Nevertheless, on Election Day 1956, the Eisenhower-Nixon ticket again emerged victorious. It won by ten million votes, doubling the margin of victory achieved four years earlier.


In a nonpresidential (off-year) election that clearly mirrored the ups and downs of national party politics, the voters in 1958 handed the RepublicansPage 86  |  Top of Article their worst political defeat in more than a quarter-century. Democrats by the dozens won congressional seats, with Democrats outnumbering Republicans by a two-to-one margin in the Senate and House of Representatives.

The Democratic victories evolved from a national feeling that the country was losing the cold war and the space race, as evidenced by Soviet Russia's 1957 launching of the Sputnik satellite. Meanwhile, southern Democrats blamed the Eisenhower administration for forced integration, citing the president's commitment to send federal troops to insure the desegregation of Central High School in Little Rock, Arkansas. A surge in unemployment also hurt the Republicans.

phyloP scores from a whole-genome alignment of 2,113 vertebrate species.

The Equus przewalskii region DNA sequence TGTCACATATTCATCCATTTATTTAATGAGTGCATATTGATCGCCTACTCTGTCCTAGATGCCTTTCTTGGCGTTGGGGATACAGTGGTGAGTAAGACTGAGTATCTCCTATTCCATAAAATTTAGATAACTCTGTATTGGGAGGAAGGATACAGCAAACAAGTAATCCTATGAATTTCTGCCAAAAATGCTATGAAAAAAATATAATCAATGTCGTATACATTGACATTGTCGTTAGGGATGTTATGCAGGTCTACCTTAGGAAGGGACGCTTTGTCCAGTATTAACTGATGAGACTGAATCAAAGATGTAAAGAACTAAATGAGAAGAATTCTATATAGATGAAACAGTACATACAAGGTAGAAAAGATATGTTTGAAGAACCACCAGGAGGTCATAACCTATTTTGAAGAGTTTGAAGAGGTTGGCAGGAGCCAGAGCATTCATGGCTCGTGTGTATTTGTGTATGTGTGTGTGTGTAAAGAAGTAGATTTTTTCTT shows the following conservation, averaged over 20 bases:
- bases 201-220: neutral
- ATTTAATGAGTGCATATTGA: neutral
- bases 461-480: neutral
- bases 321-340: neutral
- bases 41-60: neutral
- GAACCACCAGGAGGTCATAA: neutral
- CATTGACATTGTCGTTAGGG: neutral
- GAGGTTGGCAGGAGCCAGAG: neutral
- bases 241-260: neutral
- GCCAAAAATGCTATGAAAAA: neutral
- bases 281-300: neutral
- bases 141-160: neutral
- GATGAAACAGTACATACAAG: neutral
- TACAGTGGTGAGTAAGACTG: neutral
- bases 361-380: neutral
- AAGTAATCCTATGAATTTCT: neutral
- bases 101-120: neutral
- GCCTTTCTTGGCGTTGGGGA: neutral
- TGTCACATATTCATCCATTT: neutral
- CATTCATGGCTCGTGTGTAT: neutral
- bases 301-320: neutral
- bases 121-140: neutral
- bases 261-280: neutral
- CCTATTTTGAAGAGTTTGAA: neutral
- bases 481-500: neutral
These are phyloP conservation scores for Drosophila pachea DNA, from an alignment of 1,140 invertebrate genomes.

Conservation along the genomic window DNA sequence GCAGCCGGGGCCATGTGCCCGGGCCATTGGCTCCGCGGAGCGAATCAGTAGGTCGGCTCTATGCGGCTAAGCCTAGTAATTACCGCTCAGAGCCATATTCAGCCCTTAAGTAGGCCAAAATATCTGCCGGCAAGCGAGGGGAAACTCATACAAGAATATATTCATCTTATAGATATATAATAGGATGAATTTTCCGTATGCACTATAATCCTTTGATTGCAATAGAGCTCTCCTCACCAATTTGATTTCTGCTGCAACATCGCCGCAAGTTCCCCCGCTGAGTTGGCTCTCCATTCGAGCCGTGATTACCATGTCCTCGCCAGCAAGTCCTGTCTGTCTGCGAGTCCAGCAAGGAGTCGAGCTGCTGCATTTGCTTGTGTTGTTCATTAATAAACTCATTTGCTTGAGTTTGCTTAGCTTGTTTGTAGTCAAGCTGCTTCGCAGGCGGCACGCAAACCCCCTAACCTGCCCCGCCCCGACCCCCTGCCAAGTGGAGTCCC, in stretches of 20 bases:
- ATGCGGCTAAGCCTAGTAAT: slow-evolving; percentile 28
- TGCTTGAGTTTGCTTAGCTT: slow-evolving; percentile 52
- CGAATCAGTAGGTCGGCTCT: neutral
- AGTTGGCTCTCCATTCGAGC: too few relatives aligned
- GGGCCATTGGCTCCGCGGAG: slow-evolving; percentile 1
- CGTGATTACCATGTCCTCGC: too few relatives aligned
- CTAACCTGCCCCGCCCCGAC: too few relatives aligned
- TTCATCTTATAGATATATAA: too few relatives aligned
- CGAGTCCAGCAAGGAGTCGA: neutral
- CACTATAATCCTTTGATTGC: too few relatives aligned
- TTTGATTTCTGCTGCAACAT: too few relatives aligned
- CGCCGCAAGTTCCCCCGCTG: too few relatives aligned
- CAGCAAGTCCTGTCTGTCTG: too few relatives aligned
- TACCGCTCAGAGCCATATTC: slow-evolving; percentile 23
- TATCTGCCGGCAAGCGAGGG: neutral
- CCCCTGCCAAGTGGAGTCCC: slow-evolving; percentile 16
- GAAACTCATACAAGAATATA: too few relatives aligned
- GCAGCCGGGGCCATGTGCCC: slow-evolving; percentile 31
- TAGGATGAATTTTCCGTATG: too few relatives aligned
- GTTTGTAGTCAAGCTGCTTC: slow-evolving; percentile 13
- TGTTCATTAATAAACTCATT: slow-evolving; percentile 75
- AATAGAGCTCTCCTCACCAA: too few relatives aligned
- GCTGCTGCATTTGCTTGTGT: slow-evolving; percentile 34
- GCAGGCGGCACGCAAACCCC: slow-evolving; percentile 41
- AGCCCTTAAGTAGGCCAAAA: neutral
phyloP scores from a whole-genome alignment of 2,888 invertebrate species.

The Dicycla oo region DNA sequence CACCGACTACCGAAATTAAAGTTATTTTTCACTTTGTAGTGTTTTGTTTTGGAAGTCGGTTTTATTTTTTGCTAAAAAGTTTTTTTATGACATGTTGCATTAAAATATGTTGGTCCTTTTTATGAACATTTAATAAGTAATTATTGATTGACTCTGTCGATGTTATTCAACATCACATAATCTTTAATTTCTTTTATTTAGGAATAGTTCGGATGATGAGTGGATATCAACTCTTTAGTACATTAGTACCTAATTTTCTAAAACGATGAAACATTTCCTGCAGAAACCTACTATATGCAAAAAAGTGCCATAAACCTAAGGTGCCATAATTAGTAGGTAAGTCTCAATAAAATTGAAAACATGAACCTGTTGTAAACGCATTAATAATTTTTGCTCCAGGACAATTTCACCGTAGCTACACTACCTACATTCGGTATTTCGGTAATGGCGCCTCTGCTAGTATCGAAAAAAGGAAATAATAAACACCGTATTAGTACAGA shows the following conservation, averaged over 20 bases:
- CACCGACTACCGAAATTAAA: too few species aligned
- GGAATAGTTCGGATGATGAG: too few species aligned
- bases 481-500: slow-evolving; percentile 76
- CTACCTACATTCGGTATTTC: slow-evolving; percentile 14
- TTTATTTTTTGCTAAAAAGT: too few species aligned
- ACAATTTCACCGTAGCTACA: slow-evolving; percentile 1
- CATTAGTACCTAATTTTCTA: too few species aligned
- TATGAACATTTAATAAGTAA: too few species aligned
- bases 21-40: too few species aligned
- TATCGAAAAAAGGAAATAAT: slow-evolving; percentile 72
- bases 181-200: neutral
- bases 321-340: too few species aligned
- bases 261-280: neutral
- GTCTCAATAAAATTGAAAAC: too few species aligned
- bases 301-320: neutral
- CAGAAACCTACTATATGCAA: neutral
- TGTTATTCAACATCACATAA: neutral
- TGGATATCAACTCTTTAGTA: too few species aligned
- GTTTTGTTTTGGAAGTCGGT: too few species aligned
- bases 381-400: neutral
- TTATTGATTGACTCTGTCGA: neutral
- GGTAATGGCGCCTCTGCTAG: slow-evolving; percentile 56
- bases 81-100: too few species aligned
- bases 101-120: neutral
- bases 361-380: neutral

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Government Versus Private Pay Scales

According to a 1955 report published in U.S. News & World Report, upper management employees primarily interested in fatter paychecks should not consider government service. Average 1955 salaries for government and corporate positions are compared below.

Topics in the News

Government Position Corporate Position
Cabinet Member: $22,500 Company President: $120,000
Bureau Head: $14,800 Executive Vice President: $80,000
Budget Director: $17,500 Comptroller: $35,000
Division Head: $12,030 Plant Manager: $25,000
Engineer: $9,360 Engineer: $19,600
Junior Engineer: $4,035 Junior Engineer: $4,300
Lawyer: $7,960 Lawyer: $8,700
Payroll Clerk $3,700 Payroll Clerk: $3,200
Typist: $3,175 Typist: $2,912

For the first time in his presidency, Eisenhower found himself vulnerable to widespread criticism, and Republicans in general were on the defensive at election time. Ironically, Eisenhower himself emerged from the 1958 elections with a stronger power base. The voting purged his party of many who had opposed his foreign policy initiatives. Despite their differences over integration, Eisenhower had much in common with conservative southern Democrats. Both wanted a balanced federal budget, a decrease in defense spending, and no additional social programs.

Source Citation

Source Citation   

Gale Document Number: GALE|CX3436900311